Lectures on Stoke’s Theorem — MTH 429H

Stokes Theorem states that

\displaystyle  \int_{S}d\omega=\int_{\partial S}\omega \ \ \ \ \ (1)

where {S} is a {j}-surface in {\mathbb{R}^{k}}, {\omega} is a {C^{1}} {j-1}-form and {\partial S} is a {j-1} surface (or a collection of {j-1} surfaces) in {\mathbb{R}^{d}} that make up the boundary of {S}.

A PDF version of these notes is available here.

We will obtain this result in a two stages. First we will consider two very simple cases, namely integration of the derivative of a compactly supported {j-1} form over {\mathbb{R}^{j}} and over the upper half space

\displaystyle  \mathbb{H}^{j}=\left\{ \mathbf{x}\in\mathbb{R}^{j}\ :\ x_{j}\ge0\right\} .

Second on a general oriented {j}-surfaces with boundary {S} we will use a partition of unity to reduce the computation of {\int_{S}d\omega} to the simple case of integration over {\mathbb{H}^{j}}. Of course, before we do that we should define what exactly an oriented {j}-surface with boundary is!

The topological boundary of {\mathbb{H}^{j}} is the set

\displaystyle  \left\{ \mathbf{x}\in\mathbb{R}^{j}\ :\ x_{j}=0\right\}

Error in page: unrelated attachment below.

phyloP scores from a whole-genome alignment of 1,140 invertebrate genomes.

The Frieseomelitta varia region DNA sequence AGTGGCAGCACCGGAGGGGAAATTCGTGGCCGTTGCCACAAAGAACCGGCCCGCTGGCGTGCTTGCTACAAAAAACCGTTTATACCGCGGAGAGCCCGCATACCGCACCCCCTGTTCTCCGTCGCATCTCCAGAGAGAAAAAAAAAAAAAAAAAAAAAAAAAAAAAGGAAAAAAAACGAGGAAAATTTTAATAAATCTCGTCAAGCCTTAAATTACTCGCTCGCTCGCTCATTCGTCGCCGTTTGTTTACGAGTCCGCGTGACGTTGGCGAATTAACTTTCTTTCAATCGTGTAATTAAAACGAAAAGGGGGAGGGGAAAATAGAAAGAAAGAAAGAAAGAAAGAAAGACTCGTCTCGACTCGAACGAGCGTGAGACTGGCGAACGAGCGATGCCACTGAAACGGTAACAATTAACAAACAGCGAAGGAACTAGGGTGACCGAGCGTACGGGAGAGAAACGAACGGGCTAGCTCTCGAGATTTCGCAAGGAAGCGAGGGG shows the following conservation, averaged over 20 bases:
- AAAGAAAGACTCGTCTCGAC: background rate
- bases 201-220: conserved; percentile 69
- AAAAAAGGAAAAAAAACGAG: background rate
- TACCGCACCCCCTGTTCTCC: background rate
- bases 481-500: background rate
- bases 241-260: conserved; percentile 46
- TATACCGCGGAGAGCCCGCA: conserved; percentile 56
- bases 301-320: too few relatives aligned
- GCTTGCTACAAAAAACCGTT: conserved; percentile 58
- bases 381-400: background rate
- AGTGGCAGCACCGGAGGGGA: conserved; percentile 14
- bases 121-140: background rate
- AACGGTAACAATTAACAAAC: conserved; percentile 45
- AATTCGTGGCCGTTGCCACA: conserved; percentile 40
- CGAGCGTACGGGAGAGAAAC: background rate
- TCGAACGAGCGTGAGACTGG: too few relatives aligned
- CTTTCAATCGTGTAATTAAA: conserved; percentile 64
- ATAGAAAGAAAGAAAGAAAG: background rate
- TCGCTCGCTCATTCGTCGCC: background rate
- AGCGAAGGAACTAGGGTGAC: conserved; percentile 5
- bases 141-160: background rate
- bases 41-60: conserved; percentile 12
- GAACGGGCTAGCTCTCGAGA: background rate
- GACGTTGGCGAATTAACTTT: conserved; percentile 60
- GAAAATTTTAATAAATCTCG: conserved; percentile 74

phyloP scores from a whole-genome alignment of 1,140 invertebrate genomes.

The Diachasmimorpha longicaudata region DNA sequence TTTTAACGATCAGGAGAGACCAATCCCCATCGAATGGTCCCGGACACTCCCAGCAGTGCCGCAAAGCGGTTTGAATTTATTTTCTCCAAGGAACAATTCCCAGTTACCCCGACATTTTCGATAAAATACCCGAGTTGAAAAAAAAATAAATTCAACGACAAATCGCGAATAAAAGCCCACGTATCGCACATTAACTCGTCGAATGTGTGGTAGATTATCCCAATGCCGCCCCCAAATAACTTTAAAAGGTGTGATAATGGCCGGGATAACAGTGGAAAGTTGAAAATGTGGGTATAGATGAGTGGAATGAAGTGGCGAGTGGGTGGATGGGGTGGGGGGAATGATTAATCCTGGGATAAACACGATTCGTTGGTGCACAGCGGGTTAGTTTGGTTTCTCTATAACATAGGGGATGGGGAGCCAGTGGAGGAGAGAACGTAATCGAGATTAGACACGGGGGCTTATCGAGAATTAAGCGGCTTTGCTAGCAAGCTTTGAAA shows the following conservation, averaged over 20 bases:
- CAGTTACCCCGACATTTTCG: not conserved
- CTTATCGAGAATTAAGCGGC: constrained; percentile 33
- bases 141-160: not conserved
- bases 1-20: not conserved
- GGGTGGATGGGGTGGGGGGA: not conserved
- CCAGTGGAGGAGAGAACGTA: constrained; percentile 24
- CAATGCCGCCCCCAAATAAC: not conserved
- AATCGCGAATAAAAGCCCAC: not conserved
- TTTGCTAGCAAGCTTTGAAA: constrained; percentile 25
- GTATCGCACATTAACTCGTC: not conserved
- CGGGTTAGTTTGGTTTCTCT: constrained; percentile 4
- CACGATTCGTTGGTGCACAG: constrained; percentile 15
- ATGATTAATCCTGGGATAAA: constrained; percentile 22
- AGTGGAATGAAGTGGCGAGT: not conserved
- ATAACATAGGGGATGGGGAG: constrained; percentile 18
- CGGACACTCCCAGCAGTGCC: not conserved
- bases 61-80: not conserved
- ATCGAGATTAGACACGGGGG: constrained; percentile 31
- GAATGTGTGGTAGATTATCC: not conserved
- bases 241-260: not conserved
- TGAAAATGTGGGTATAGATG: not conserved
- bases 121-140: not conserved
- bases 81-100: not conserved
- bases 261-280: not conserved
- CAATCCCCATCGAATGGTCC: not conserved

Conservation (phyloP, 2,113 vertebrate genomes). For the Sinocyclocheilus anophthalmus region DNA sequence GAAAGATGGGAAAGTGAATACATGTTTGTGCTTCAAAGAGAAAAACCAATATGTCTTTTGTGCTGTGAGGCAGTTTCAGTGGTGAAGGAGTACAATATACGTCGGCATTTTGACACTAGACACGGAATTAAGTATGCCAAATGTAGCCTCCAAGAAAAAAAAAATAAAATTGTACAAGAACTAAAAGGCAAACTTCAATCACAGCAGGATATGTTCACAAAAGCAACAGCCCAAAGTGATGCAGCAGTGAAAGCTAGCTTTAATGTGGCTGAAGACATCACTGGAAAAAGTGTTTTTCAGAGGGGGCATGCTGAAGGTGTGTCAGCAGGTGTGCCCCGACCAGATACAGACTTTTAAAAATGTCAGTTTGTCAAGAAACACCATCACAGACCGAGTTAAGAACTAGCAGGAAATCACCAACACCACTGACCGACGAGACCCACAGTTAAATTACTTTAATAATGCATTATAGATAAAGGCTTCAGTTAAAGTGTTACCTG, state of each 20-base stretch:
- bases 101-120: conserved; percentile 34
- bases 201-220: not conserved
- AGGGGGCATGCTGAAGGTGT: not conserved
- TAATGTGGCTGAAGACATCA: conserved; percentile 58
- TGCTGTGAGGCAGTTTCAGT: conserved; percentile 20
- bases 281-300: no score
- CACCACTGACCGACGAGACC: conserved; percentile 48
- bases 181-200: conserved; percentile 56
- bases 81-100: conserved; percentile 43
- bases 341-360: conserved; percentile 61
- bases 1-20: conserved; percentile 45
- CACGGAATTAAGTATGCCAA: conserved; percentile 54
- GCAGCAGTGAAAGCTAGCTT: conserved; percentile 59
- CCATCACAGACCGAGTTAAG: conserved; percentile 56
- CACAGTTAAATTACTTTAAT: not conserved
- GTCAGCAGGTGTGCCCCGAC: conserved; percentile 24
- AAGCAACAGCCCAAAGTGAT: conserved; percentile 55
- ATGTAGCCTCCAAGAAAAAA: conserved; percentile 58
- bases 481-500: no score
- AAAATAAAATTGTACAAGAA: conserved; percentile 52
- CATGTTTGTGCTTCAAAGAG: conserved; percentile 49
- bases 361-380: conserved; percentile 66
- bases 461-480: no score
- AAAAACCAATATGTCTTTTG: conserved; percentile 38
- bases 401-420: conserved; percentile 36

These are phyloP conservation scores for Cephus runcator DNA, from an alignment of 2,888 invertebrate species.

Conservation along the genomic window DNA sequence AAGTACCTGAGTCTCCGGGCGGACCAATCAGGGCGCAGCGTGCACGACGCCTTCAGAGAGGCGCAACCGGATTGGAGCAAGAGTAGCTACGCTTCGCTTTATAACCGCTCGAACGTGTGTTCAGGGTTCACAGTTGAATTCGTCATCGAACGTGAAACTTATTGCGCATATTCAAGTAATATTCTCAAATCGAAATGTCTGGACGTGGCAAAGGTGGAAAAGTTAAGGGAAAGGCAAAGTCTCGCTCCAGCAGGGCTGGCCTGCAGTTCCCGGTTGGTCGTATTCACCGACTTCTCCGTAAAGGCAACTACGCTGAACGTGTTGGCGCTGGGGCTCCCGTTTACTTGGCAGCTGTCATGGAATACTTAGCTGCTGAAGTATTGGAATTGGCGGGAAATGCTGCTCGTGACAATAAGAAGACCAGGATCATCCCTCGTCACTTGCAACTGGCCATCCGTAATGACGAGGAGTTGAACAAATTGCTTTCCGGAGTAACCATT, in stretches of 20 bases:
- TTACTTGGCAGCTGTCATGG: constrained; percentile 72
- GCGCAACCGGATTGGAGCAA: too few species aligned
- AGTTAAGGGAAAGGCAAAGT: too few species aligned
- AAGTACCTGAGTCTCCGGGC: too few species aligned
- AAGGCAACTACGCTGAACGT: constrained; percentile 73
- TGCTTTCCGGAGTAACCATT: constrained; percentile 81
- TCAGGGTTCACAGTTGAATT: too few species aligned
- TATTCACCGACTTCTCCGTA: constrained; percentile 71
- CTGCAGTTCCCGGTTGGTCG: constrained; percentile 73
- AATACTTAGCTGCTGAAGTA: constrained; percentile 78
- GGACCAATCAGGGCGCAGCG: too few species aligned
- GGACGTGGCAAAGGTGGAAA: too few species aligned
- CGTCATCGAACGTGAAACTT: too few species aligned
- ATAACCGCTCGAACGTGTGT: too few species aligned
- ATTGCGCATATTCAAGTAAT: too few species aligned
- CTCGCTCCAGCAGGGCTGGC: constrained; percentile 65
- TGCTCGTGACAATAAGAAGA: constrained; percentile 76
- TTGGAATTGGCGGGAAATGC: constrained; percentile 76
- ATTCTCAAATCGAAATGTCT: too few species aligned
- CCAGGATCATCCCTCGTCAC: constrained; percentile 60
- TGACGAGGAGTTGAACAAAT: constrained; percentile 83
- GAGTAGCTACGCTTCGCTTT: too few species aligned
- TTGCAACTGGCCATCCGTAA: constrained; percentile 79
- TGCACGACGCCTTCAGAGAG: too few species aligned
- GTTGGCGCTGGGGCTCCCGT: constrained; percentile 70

which we may think of as a parameterized {j-1}-surface via the map

\displaystyle  J_{j-1}\left(y_{1},\ldots,y_{j-1}\right)=\left(y_{1},\ldots,y_{j-1},0\right). \ \ \ \ \ (2)

We will show {\int_{\mathbb{R}^{j}}d\omega=0} and

\displaystyle  \int_{\mathbb{H}^{j}}d\omega=(-1)^{j}\int_{J_{j-1}}\omega. \ \ \ \ \ (3)

This last identity is a special case of (1) — where we think of {\partial\mathbb{H}^{j}} as {J_{j-1}} if {j} is even and the surface with opposite orientation if {j} is odd.

Two simple cases of Stokes theorem

Recall that the support of a {j}-form {\omega}, denoted {\mathrm{supp}\omega}, is the closure of the set of {\mathbf{x}} such that {\omega\left(\mathbf{x}\right)\neq0}. If {\mathrm{supp}\omega} is compact we say that {\omega} is compactly supported. If {\omega} is a compactly supported {j}-form in {\mathbb{R}^{j}} we have

\displaystyle  \int_{\mathbb{R}^{j}}\omega=\int_{\left[-R,R\right]^{j}}\omega\left(\mathbf{x}\right)\left[\mathbf{e}_{1},\ldots,\mathbf{e}_{j}\right]d\mathbf{x}

for any {R} large enough that {[-R,R]^{j}\supset\mathrm{supp}\omega} .